Calif. Union Rebels Demand Biggest Labor Board Vote In Seven Decades

Steve Early

Longtime labor activist Dolores Huerta (center) celebrates with Kaiser Permanente employees petitioning for an election that would allow them to join NUHW, in Los Angeles on Tuesday, June 29.

Unhap­py Kaiser work­ers aim to leave SEIU, join NUHW

With jus­ti­fi­able pride (and the num­bers to prove it), the 1.9 mil­lion mem­ber Ser­vice Employ­ees Inter­na­tion­al Union (SEIU) has long claimed to be the fastest grow­ing union in Amer­i­ca.” By the end of this year, it could become the fastest-shrink­ing union in Cal­i­for­nia — a rever­sal of for­tune large­ly unfore­seen until recently.

The archi­tects of SEIU down­siz­ing (if it occurs) are not bud­get-cut­ting Repub­li­can gov­er­nors or anti-union nurs­ing home own­ers or union-bust­ing hos­pi­tals, although all will be impact­ed by the upcom­ing vote demand­ed yes­ter­day by thou­sands of Kaiser Per­ma­nente (KP) work­ers. In Los Ange­les and San Fran­cis­co, unhap­py SEIU mem­bers held press con­fer­ences Tues­day to announce that they are seek­ing Nation­al Labor Rela­tions Board (NLRB) elec­tions so they can switch to the rival Nation­al Union of Health­care Work­ers (NUHW).

Their con­test­ed bar­gain­ing units cov­er 45,000 employ­ees at California’s largest hos­pi­tal chain. To get a rep­re­sen­ta­tion vote in a group of this size, you need to sign up, in very short order, at least 13,500 peo­ple in 350 dif­fer­ent work loca­tions in one of America’s largest states. (And that min­i­mum 30% show­ing of inter­est” to trig­ger a vote was cer­tain­ly far exceed­ed by NUHW sup­port­ers at Kaiser who did the bulk of the sig­na­ture-gath­er­ing on their own time — before, dur­ing and after sched­uled work shifts.)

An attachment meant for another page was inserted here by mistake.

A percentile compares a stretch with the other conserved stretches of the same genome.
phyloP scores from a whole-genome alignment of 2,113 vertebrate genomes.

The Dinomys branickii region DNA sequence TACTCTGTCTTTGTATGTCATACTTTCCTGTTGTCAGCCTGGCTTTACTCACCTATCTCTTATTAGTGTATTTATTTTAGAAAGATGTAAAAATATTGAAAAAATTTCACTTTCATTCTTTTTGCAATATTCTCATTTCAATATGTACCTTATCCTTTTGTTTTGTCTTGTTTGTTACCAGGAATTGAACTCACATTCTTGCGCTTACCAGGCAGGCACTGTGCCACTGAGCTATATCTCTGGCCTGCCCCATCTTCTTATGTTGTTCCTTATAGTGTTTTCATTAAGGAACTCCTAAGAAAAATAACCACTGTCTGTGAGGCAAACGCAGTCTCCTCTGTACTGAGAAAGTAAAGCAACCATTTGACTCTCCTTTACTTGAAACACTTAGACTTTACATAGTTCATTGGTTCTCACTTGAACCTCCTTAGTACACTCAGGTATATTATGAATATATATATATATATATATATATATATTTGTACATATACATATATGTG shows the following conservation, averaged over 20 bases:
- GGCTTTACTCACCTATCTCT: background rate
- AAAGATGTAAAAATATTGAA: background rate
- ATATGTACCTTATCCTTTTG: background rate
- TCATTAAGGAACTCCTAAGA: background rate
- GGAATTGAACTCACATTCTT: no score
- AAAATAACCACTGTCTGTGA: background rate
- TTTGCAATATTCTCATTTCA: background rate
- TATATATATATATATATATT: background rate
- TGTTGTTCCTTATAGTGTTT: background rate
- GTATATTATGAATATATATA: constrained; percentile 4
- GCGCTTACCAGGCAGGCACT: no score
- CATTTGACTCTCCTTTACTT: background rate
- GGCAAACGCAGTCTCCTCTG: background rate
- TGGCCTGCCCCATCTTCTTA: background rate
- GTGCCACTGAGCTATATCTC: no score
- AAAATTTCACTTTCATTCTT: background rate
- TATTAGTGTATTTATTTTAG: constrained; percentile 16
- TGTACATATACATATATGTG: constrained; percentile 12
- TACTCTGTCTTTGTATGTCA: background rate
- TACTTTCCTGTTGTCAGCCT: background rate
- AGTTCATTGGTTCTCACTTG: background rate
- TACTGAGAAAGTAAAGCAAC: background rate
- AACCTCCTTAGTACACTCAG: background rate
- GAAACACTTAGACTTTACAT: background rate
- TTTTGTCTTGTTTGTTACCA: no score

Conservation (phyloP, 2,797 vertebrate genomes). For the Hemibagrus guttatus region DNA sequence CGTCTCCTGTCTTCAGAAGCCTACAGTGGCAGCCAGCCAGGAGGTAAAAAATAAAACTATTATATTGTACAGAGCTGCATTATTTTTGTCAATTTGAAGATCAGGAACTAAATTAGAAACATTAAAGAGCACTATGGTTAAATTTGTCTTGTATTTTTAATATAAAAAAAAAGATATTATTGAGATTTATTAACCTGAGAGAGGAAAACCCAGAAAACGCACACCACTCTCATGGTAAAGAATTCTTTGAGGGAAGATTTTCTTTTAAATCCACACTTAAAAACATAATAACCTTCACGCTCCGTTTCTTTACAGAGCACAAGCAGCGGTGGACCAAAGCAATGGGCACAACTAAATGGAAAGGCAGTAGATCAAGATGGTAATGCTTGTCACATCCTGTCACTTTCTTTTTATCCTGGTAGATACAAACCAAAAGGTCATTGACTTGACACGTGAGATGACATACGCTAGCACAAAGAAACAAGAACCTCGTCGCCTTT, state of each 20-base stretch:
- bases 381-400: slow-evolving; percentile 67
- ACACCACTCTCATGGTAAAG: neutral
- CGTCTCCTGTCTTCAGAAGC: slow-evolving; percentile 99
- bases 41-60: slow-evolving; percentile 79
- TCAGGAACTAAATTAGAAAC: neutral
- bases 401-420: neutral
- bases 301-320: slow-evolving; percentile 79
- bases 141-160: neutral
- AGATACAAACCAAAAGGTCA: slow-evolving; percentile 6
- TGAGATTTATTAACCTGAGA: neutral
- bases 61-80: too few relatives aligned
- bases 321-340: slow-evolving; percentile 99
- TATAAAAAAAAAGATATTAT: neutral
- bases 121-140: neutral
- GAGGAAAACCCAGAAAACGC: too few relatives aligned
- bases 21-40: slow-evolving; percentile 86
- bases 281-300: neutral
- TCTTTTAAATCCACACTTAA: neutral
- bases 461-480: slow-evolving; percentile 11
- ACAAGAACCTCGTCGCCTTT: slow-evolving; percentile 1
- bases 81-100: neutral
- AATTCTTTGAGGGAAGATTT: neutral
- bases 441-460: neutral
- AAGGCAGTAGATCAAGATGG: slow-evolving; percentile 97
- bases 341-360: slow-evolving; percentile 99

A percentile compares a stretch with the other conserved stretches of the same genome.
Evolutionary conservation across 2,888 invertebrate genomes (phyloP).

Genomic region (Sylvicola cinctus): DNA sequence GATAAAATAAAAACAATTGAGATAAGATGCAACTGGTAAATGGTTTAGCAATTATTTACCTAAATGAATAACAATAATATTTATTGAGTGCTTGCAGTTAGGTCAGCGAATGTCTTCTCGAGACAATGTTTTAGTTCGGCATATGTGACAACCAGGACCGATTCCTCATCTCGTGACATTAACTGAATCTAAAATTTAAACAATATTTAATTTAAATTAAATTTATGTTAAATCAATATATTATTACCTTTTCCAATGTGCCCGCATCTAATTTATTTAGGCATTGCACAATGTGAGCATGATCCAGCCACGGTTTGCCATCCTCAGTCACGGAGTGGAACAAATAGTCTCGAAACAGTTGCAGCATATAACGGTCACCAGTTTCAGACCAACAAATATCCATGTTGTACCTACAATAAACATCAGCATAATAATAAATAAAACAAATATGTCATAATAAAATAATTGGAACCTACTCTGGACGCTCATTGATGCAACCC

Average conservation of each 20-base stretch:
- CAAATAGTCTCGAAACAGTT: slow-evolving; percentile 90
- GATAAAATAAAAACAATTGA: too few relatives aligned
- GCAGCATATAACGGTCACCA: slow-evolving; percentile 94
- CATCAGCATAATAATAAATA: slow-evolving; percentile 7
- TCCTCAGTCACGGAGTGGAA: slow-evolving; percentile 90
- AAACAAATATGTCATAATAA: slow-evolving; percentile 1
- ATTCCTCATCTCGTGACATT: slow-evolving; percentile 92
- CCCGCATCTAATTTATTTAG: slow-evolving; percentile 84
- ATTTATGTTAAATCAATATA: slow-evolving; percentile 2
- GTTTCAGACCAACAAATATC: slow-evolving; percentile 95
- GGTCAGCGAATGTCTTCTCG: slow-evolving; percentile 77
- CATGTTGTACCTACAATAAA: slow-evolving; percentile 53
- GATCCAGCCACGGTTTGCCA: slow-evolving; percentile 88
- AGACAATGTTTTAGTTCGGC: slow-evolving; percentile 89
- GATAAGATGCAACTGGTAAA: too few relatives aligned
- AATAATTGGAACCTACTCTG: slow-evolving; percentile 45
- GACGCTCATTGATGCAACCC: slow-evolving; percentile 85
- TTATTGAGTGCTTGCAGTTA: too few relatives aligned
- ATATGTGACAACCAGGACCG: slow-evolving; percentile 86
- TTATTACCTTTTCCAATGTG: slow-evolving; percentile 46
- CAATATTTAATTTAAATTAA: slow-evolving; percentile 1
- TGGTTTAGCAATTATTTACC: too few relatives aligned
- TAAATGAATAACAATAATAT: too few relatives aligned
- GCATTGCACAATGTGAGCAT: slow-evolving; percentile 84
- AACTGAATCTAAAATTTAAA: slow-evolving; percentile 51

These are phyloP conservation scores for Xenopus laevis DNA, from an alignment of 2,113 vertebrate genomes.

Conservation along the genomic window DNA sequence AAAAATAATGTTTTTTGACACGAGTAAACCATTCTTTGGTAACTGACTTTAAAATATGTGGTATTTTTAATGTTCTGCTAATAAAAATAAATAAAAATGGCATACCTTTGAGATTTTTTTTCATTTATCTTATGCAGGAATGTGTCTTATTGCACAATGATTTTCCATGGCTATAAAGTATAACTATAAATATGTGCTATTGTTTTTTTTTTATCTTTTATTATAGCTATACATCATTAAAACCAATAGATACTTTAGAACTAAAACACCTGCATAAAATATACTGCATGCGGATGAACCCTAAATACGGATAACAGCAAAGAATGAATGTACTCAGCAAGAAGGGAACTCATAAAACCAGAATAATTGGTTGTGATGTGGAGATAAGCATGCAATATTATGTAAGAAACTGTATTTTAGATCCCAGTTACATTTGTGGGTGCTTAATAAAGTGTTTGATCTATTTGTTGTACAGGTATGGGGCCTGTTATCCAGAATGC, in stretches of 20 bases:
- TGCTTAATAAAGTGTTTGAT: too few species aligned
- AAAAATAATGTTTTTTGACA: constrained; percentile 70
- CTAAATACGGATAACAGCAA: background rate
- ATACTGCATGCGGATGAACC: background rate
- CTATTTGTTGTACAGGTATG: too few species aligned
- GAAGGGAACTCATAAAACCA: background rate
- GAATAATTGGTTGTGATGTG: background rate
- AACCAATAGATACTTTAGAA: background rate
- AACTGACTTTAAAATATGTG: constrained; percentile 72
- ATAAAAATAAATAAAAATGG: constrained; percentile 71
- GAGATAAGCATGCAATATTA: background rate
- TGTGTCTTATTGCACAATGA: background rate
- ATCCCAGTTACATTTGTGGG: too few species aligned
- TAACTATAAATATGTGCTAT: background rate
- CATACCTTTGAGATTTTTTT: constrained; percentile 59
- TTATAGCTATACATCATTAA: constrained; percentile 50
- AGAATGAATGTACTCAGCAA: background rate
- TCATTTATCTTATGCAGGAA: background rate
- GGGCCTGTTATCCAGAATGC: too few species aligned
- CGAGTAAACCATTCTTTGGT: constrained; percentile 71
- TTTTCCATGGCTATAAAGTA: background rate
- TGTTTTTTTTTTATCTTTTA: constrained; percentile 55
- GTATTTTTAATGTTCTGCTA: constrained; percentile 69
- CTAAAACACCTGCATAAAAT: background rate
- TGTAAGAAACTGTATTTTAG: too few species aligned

As a long­time helper of labor orga­niz­ing dri­ves on the east coast — the largest of which involved 10,000 few­er work­ers in a pub­lic sec­tor cam­paign thir­ty years ago — my hat is off to the for­mi­da­ble rank-and-file team that’s re-build­ing union­ism at Kaiser today. After all, it’s not every day that some­one knocks on the door of the NLRB and says: Hey, let’s hold the biggest union rep­re­sen­ta­tion vote since the 1940s.”

Depend­ing on how much legal foot-drag­ging SEIU does now, the elec­tion could be held any­time between late August and October.

At the Bay Area NUHW press brief­ing, host­ed by UNITE HERE Local 2, Kaiser work­ers explained why they want out of their exist­ing union. Since Jan­u­ary of 2009, when for­mer SEIU pres­i­dent Andy Stern (now a drug com­pa­ny board mem­ber) put 150,000-member Unit­ed Health­care Work­ers (UHW) under trustee­ship for chal­leng­ing his heavy-hand­ed rule, things have not gone well for care-givers in California.

Kaiser social work­ers Ran­di Shaw and David Shapiro were part of a pre-trustee­ship UHW chap­ter that had 350 wide­ly-dis­persed mem­bers, but a strong net­work of 35 elect­ed shop stew­ards. The social work­ers felt con­nect­ed to Kaiser con­tract nego­ti­a­tions in 2000 and 2005 that Shapiro par­tic­i­pat­ed in as a bar­gain­ing com­mit­tee member.

As social work­ers, we believe in democ­ra­cy, in elect­ing our stew­ards,” Shaw said. When SEIU took over our local, they said noth­ing would change. But one of the first things they did was remove stew­ards and oth­er elect­ed lead­ers.” Day-to-day rep­re­sen­ta­tion has suf­fered as result, Shaw and Shapiro report­ed. Only mem­bers will­ing to sign an offi­cial SEIU loy­al­ty oath are eli­gi­ble to serve as stew­ards or negotiators.

So Kaiser man­age­ment is tak­ing advan­tage of the weak­er, less expe­ri­enced peo­ple who’ve replaced the hun­dreds of Kaiser stew­ards who have quit or been purged by SEIU because of their NUHW sym­pa­thies. It’s very dif­fer­ent work­ing at Kaiser now, Shaw said. The cul­ture has changed and you can feel it.”